For the third year now, American Express -- and a plethora of “supporters” -- is trying to add Small Business Saturday to the vocabulary and shopping habits of consumers who presumably devote Friday (and, controversially, Thursday night) to battling crowds at the malls and Monday to clicking on deals in cyberspace. It’s been hard to avoid commercials for the promotion in recent weeks, on screens of all sizes. And the Facebook page for Small Business Saturday has 3.1 million “likes.”
Twitter, meanwhile, announced yesterday that it is supporting Small Business Saturday by giving away $100 in free credits to 10,000 businesses to promote their brands on the social network, according to Mashable’s Seth Fiegerman.
“Last year, over one hundred million people came together to Shop Small® in their communities on Small Business Saturday®, American Express tells us in a website devoted to the promotion and flush with ® marks. The site offers customizable marketing materials to the businesses, including online banners and logos, signage, and social media and email templates. It also offered free online advertising but that option has expired.
For customers, it’s giving a $25 statement credit to AmEx members who enroll their cards and spend $25 or more in a single, in-store transaction at a qualified merchant on Saturday. There’s also a map on the site showing qualifying small businesses near their Web-browsing device.
What constitutes a small business, as per AmEx? “Small, locally-owned storefront and online businesses with $10 million in annual revenue or less, excluding entities such as government agencies and non-profits, as well as franchises with more than 100 stores -– not to mention outfits that promote goods such as ‘… drugs, politics, pornography or sexual aids … or any sensitive topic with respect to current events.'”
In a story about small business’ strategies to battle big boxes and online merchants in Southern California, the manager of a Silver Lake gift shop tells the Los Angeles Times’ Shan Li that sales jumped 20% to 30% last year, which she evidently attributes to the effort.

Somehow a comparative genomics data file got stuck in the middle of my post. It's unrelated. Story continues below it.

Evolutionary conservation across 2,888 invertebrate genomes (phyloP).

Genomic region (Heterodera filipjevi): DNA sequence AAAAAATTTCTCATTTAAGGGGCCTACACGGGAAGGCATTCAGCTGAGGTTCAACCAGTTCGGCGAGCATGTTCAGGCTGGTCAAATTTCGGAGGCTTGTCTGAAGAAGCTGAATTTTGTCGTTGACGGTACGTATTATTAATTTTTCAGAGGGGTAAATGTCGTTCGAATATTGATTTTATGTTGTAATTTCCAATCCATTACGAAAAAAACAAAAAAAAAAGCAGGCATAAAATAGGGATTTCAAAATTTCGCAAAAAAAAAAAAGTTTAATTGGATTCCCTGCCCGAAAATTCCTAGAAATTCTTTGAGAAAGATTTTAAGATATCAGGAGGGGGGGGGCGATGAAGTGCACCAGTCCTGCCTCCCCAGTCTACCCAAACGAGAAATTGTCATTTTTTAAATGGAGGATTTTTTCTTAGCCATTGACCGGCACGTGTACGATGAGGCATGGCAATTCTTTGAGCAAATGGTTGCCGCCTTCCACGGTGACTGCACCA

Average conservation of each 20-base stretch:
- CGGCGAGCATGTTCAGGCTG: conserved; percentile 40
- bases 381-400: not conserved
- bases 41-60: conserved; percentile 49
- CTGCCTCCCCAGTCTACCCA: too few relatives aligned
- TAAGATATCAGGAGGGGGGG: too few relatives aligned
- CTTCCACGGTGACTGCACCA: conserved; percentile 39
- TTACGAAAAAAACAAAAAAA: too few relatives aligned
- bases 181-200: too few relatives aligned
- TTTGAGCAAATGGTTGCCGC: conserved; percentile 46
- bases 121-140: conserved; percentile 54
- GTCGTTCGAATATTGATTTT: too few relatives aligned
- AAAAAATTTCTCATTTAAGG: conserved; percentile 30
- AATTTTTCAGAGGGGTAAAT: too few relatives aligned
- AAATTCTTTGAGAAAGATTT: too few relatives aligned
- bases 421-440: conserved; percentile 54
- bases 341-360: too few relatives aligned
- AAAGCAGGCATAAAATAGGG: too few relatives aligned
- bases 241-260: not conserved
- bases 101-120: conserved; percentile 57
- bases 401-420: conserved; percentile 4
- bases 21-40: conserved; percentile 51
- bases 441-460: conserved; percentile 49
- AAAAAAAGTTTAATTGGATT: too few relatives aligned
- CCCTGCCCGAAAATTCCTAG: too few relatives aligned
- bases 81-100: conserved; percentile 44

“The neighborhood and locals were out supporting small businesses," says Sheila Chu. "They didn't want to drive to the mall and hit traffic. It was almost like a street fair festival."
It’s going to be a big day in Ripley, W.Va., we can tell you, based on a story last week in the Mineral Daily News-Tribune out of Keyser, W.Va. The town is also sponsoring its own “All-American Christmas” event on Saturday, Dec. 1. “Small businesses represent more than 96% of all employers in West Virginia, according to the U.S. Small Business Administration,” the newspaper reports.
According to an AmEx infographic, small businesses pay 44% of the total U.S. private payroll, 89% of consumers say they believe that small businesses contribute positively to their communities and 78% believe there’s a growing appreciation of shopping locally at small business in the U.S., among other facts and figures. One that’s perplexing: “46% of small businesses that are aware of Small Business Saturday plan to participate this year.” What’s to lose?
"Call it a multiplier effect, or just call it smart shopping, the best purchase you can make is one from a local, small business," says Tommy Battle, mayor of Huntsville, Ala.
“It’s becoming more important to observe for people in Sidney [Mont.], because we have fierce competition from the internet,” Wade VanEvery of the Sidney Area Chamber of Commerce and Agriculture tells the Sidney Herald’s Bill Vander Weele.
“Big businesses reaching out to help smaller businesses has come into vogue since the recession,” Robb Mandelbaum points out in a recent New York Times article titled “Making Small Business a Cause.”
Besides Amex’s Small Business Saturday, Mandelbaum cites Goldman Sachs’ 10,000 Small Businesses campaign, Starbucks raising money from customer donations to finance small-business loans, the New York Stock Exchange linking small vendors with large corporations and financing loans through Accion, and contests run by the likes of Wal-Mart, Chase Bank and Staples that provide winning small companies with opportunities for retail distribution, capital and office equipment.
“From the neighborhood barber shop to the IT companies that keep our nation on the cutting edge, small businesses are the anchors for our communities and the cornerstones of our Nation’s potential, writes Marie Johns, deputy administrator of the U.S. Small Business Administration, in a Washington Post op-ed this morning.
Meanwhile, I am very grateful to all “Top of the News” readers and wish you and your families a fulfilling Thanksgiving weekend.